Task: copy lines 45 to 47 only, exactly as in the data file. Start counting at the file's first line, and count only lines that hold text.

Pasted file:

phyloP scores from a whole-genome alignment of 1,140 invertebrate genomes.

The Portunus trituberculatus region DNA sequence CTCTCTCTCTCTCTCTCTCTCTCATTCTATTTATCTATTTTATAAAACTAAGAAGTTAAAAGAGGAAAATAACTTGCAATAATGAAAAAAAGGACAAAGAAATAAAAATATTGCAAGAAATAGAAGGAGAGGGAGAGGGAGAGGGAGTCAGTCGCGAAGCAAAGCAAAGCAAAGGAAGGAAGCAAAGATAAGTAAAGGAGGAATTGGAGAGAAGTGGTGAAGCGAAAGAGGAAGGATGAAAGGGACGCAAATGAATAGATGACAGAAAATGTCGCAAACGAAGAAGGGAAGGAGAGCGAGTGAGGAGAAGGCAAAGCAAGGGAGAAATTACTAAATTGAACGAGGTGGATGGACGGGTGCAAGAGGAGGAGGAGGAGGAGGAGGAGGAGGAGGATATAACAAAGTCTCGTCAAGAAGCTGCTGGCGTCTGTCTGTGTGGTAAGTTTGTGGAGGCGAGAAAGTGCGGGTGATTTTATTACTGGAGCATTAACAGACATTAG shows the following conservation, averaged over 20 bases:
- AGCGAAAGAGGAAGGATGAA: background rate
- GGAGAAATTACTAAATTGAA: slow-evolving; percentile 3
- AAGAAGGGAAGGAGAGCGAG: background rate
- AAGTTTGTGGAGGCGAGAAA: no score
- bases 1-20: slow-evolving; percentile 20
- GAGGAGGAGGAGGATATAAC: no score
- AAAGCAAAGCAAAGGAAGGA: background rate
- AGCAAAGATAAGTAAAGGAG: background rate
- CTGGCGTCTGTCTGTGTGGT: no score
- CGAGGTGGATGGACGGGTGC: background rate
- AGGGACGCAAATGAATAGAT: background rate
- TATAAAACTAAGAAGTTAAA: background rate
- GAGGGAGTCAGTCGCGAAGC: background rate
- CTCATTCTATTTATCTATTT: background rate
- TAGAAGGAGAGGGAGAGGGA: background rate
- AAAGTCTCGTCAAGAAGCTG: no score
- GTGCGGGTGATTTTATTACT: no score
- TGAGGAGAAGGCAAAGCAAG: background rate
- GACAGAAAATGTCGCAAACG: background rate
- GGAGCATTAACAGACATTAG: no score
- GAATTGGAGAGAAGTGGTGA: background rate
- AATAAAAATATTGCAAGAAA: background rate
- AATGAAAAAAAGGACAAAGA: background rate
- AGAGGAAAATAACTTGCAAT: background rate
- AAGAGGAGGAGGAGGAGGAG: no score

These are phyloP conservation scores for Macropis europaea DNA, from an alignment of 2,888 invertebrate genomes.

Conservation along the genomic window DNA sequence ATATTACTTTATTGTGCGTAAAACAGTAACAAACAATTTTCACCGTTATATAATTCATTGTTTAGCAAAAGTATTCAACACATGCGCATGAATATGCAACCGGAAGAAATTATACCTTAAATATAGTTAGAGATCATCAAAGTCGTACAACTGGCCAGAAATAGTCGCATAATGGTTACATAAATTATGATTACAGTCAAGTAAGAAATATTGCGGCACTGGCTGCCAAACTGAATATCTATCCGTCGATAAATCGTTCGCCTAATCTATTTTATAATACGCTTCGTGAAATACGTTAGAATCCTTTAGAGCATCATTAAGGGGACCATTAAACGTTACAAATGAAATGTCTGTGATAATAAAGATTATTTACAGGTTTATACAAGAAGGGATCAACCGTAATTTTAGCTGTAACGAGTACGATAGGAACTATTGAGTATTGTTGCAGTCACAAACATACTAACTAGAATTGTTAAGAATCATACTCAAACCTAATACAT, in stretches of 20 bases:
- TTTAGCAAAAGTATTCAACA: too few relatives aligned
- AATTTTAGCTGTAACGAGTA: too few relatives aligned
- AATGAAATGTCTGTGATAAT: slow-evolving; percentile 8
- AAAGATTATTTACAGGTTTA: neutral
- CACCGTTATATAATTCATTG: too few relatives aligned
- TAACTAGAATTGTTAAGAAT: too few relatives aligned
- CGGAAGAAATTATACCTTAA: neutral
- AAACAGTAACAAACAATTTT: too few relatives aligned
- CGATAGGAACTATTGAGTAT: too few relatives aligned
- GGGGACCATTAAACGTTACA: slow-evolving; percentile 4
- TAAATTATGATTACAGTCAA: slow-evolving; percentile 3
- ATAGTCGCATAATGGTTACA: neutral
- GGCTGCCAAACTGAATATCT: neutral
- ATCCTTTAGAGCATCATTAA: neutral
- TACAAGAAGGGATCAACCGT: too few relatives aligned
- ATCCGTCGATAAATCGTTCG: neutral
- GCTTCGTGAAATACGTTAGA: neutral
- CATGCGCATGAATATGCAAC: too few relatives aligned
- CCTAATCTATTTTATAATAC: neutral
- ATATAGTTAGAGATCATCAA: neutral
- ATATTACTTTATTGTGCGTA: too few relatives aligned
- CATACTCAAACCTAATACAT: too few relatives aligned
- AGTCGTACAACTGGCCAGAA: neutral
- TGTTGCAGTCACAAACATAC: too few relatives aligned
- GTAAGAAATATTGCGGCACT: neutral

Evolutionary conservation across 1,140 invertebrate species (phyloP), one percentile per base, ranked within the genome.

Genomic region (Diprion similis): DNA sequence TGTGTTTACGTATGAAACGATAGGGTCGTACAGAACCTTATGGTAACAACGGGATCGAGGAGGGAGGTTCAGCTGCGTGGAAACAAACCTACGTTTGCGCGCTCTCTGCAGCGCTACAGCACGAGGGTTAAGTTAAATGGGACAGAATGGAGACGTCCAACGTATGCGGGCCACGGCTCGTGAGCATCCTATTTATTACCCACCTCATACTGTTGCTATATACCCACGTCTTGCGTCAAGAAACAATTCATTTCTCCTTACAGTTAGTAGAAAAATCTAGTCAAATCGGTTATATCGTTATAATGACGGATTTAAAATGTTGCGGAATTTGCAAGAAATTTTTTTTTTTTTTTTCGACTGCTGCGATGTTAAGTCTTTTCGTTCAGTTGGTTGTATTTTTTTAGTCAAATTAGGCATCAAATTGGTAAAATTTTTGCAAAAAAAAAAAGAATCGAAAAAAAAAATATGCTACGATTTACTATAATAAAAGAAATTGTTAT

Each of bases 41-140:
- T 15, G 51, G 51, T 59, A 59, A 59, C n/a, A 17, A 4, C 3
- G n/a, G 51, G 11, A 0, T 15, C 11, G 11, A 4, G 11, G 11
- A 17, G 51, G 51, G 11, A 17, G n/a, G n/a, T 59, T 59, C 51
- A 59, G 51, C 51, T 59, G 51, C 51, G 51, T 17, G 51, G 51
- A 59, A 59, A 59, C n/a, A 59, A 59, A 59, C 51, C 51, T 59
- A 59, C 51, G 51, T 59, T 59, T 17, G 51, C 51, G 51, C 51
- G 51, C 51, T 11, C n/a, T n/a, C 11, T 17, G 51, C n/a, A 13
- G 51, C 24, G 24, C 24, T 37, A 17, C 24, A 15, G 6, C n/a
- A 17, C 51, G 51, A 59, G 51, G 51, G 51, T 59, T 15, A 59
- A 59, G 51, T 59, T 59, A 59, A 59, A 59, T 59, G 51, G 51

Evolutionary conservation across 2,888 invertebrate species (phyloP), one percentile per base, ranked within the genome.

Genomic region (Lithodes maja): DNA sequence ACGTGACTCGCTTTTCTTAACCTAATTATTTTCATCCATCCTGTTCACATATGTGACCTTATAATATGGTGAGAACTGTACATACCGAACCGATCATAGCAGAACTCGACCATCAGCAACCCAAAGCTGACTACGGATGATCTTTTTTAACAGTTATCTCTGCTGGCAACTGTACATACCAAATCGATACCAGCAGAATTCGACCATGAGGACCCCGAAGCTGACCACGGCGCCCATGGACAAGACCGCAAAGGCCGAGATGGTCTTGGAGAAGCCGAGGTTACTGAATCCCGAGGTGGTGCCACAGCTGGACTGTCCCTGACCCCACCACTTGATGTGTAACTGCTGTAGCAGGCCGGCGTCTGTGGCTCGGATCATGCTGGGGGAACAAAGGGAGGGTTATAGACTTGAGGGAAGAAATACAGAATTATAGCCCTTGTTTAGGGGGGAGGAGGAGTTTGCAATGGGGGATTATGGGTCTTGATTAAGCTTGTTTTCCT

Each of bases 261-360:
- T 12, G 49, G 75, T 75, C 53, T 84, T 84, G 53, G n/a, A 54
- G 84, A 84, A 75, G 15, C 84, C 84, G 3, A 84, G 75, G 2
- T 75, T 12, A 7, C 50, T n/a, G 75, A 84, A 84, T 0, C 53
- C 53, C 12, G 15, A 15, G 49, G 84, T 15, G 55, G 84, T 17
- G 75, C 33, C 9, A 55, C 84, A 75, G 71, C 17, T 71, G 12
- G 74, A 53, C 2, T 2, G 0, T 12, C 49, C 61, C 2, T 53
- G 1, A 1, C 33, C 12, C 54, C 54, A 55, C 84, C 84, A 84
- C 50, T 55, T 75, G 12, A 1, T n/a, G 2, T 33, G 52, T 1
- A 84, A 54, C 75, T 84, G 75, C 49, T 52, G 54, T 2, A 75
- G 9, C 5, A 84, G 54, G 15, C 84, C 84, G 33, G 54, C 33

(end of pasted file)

- ATCCGTCGATAAATCGTTCG: neutral
- GCTTCGTGAAATACGTTAGA: neutral
- CATGCGCATGAATATGCAAC: too few relatives aligned